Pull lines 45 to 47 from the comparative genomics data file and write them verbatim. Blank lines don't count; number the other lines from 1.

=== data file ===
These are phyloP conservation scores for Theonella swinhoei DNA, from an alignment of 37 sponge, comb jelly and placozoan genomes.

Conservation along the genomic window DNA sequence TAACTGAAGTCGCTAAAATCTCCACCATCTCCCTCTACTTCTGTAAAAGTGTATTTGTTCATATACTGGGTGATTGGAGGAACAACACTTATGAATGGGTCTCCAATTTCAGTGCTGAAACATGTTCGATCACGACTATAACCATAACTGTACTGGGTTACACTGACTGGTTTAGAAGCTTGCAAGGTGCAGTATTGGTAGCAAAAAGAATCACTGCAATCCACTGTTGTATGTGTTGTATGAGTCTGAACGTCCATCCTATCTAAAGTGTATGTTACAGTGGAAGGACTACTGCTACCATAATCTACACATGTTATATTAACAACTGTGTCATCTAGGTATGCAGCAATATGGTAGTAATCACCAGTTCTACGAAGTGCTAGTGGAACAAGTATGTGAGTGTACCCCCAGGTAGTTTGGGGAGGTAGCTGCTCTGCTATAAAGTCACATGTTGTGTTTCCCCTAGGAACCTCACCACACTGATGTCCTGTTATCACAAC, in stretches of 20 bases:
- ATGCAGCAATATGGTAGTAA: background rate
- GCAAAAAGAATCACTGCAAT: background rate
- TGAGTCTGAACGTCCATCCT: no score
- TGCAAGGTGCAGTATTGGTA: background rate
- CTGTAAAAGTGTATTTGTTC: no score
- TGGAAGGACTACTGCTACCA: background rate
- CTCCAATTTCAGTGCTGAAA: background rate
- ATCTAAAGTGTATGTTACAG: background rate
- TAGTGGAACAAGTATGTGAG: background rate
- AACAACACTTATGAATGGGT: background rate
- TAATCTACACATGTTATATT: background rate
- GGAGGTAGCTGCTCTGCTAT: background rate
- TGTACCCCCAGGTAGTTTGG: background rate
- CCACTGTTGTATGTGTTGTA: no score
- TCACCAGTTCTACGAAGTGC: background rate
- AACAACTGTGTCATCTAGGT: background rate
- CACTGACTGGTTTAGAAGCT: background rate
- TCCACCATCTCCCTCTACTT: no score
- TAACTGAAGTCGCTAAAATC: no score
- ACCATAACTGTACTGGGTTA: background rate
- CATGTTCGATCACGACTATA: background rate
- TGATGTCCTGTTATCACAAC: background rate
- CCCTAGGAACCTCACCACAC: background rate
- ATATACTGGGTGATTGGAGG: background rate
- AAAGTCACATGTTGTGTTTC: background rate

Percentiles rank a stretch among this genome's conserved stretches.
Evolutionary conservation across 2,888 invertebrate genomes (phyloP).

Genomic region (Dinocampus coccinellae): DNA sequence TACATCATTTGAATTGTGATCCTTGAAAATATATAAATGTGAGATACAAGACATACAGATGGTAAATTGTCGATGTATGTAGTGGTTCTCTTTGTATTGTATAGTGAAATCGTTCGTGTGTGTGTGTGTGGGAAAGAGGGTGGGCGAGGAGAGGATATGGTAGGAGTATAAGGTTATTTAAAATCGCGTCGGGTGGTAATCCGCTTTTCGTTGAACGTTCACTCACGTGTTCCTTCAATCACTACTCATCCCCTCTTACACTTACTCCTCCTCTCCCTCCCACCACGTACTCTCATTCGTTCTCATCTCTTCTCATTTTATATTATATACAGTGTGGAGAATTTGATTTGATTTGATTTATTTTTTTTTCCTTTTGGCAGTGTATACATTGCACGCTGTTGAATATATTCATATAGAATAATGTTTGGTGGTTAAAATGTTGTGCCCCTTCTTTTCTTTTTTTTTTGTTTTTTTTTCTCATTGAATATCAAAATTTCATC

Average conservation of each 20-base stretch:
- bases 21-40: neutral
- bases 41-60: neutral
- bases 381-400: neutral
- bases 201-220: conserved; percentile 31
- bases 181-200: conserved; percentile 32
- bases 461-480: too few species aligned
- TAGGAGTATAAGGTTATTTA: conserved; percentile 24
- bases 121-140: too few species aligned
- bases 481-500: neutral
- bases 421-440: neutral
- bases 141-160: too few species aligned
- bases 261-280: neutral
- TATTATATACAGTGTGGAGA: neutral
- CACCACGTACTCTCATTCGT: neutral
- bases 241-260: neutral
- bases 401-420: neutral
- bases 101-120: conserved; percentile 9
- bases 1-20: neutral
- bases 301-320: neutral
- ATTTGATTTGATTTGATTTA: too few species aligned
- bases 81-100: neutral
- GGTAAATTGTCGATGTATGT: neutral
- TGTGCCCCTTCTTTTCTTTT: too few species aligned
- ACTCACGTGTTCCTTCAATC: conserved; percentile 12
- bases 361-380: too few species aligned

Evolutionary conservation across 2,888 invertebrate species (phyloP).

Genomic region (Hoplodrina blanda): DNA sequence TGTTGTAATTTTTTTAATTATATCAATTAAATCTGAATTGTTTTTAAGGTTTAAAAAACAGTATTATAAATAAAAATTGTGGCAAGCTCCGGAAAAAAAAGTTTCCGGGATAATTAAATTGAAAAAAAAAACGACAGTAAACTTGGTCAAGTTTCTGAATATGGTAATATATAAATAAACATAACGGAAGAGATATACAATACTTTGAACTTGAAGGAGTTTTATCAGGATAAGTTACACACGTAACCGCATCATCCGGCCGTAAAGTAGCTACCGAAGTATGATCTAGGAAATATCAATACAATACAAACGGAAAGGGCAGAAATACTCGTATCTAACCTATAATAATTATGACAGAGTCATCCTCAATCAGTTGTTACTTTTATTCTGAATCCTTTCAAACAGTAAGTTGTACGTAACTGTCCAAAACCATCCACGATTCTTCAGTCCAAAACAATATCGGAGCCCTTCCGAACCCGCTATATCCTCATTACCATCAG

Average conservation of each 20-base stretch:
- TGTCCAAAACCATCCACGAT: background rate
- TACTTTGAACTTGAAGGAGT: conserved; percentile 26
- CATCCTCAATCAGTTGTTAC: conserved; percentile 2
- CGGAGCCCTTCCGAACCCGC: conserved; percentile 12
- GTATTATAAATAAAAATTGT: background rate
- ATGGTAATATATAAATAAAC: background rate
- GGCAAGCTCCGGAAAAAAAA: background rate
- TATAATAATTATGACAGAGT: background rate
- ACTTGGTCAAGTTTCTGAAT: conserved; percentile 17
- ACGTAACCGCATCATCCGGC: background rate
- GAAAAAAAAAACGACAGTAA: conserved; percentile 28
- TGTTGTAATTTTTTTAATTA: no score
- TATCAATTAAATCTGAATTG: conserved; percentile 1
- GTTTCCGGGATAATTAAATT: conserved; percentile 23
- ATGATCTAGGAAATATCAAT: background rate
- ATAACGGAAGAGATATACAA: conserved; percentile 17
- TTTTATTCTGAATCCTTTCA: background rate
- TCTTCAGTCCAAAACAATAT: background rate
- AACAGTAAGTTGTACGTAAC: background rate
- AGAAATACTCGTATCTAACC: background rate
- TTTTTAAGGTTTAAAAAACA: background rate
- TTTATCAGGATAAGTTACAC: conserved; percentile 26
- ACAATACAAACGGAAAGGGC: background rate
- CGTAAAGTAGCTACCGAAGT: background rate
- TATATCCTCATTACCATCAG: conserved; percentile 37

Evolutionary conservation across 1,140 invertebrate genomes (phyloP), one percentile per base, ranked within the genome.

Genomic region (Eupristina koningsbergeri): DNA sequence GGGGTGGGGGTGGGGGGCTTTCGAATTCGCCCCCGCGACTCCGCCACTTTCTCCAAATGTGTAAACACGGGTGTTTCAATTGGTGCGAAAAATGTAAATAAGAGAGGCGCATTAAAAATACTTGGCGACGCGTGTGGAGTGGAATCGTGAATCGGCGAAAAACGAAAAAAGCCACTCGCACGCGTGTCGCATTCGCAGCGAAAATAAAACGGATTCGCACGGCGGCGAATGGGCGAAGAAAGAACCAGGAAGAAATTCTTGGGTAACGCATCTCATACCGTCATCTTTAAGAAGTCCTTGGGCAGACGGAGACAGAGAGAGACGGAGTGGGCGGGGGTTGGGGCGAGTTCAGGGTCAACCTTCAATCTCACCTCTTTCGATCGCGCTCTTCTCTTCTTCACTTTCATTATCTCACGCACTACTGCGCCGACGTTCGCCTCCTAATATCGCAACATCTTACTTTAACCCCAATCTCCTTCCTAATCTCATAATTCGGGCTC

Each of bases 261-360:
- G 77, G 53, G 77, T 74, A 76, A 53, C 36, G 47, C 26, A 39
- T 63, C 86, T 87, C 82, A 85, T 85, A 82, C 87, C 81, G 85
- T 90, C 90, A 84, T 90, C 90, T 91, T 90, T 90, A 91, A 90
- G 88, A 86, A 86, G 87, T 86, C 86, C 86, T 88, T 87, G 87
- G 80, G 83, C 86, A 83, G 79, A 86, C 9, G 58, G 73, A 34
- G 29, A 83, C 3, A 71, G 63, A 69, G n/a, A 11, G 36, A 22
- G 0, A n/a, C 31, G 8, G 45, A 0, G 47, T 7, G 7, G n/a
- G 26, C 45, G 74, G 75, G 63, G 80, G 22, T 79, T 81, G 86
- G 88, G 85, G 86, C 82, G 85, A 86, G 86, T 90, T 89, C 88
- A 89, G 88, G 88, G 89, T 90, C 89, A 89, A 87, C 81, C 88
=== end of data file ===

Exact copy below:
- CACCACGTACTCTCATTCGT: neutral
- bases 241-260: neutral
- bases 401-420: neutral